The masculine genius: balance of giving and receiving love

GERARD O’ROURKE
STAFF WRITER

The Rev. Patrick Schultz spoke about the masculine genius and fatherhood to a packed Gentile Gallery on Tuesday, Sept. 5th. The talk was the second in the Gift of Human Sexuality Symposium.

Schultz began the talk by reflecting on the crisis of fatherhood in our culture and his own experience of discovering his own masculinity. He emphasized the importance of fatherhood to the family and to society at large, stating that “as fatherhood and masculinity go, so to goes the family and as the family goes, so to goes the culture.”

The major theme of the talk was the question of “What is a great man?” Schultz said, “Children and wives and families need their dads to be great men. Which begs the question, what is a great man? … The great father, the great husband, the great man, just as a great woman, is a saintly man.”

Photo by GraceAnne Sullivan

According to Schultz, men are made to naturally be initiators, while women are receivers of love. This is true both physically and emotionally, he explained. Yet when it comes to faith, men are part of the Church, which is the Bride of Christ.

Thus, Schultz said, men need to be more vulnerable in the sense that they need to allow themselves to grow in the capacity to receive Christ’s love. The masculine genius is “strength with weakness and power with tenderness … having the ability to hold these two things in tension. … It’s loving with the love of God,” said Schultz.

Schultz also made a comparison between the womb of woman and the heart of man.

“The womb of the heart conceives another in love and vulnerability,” he said.

The constant temptation is to abort the other in order to focus on oneself, Schultz explained.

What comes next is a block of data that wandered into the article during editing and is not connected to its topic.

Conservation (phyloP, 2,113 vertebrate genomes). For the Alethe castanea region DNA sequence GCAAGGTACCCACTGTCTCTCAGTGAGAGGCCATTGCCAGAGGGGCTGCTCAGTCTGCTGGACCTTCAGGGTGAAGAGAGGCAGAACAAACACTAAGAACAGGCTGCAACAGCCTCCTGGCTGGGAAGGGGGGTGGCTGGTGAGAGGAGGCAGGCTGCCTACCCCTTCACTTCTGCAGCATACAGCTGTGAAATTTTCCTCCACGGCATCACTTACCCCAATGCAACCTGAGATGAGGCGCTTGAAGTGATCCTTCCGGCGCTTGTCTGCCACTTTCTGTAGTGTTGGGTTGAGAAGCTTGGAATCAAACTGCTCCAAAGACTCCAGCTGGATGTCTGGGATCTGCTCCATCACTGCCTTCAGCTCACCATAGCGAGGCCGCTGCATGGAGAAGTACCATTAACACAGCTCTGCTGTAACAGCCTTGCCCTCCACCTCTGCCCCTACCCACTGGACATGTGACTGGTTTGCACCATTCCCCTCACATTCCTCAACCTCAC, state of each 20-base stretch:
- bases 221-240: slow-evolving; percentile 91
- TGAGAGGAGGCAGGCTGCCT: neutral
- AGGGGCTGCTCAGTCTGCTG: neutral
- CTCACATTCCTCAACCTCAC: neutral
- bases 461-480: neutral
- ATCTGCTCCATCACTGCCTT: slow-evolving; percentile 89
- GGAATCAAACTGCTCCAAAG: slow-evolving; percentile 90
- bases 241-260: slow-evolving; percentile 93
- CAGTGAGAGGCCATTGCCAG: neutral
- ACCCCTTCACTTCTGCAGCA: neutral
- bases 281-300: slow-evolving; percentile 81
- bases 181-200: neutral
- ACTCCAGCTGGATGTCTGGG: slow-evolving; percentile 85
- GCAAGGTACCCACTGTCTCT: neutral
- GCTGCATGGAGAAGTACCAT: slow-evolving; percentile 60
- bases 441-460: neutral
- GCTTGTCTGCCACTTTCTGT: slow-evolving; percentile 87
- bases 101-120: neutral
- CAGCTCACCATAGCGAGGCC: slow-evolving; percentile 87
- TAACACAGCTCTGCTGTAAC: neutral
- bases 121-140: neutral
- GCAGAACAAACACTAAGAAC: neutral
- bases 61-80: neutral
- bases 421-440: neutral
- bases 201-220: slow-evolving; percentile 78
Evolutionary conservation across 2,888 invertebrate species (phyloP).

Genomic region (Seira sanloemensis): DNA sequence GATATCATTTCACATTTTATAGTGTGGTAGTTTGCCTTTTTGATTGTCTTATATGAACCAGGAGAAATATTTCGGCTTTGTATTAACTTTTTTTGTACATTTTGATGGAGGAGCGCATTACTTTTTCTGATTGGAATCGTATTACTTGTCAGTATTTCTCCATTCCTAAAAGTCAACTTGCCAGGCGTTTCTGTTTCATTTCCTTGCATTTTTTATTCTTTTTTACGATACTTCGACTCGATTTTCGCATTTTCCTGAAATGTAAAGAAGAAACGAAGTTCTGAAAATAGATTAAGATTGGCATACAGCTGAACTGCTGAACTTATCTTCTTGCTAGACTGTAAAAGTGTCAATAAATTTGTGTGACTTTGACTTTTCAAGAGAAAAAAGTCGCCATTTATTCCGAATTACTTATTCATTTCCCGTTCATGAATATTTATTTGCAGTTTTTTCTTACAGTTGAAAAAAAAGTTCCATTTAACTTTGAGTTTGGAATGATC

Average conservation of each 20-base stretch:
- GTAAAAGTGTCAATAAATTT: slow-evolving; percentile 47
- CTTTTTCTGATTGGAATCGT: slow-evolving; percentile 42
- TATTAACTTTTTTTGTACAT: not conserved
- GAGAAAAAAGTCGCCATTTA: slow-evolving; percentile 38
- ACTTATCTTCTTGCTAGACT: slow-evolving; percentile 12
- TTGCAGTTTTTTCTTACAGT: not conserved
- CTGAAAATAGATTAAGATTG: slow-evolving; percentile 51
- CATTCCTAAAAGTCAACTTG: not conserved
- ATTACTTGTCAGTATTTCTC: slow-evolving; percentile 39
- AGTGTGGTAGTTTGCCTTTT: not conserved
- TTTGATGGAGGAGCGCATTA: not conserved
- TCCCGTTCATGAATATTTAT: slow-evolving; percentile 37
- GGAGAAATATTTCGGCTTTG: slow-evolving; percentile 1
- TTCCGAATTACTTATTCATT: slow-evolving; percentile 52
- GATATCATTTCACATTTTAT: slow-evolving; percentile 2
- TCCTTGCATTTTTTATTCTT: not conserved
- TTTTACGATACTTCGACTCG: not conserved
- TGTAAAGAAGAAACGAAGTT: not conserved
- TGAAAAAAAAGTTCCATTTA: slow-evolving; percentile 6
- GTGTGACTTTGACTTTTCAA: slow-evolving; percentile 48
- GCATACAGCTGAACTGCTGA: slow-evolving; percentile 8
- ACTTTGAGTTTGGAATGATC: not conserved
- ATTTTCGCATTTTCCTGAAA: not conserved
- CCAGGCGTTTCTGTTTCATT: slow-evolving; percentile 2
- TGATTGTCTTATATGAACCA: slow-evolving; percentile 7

The talk was well received by the audience, which included both men and women.

“Father Patrick’s talk was fantastic,” said senior AJ Hawk. “He really hit at the heart of every man … especially for myself and how we need to conceive life and conceive love within our hearts instead of building up walls.”

Senior Joe Poirier said, “It was very interesting. … I’m not a guy to go to talks a whole lot, but this one … it really made me feel like finally someone understands the way guys think. I thought I was crazy this whole time.”

Senior Emma Taylor said, “It allowed me to understand the masculine genius and how it differs from me and how I can relate to him.”

The evening concluded with a Questions and Answers session, and Pater Noster household announced its series of talks on authentic masculinity in conjunction with Schultz’s master’s thesis on the masculine genius. Talks will be held at 9 p.m. on Thursdays on the second floor of St. Louis Hall in the Pater Noster common room. All men on campus are welcome to attend.

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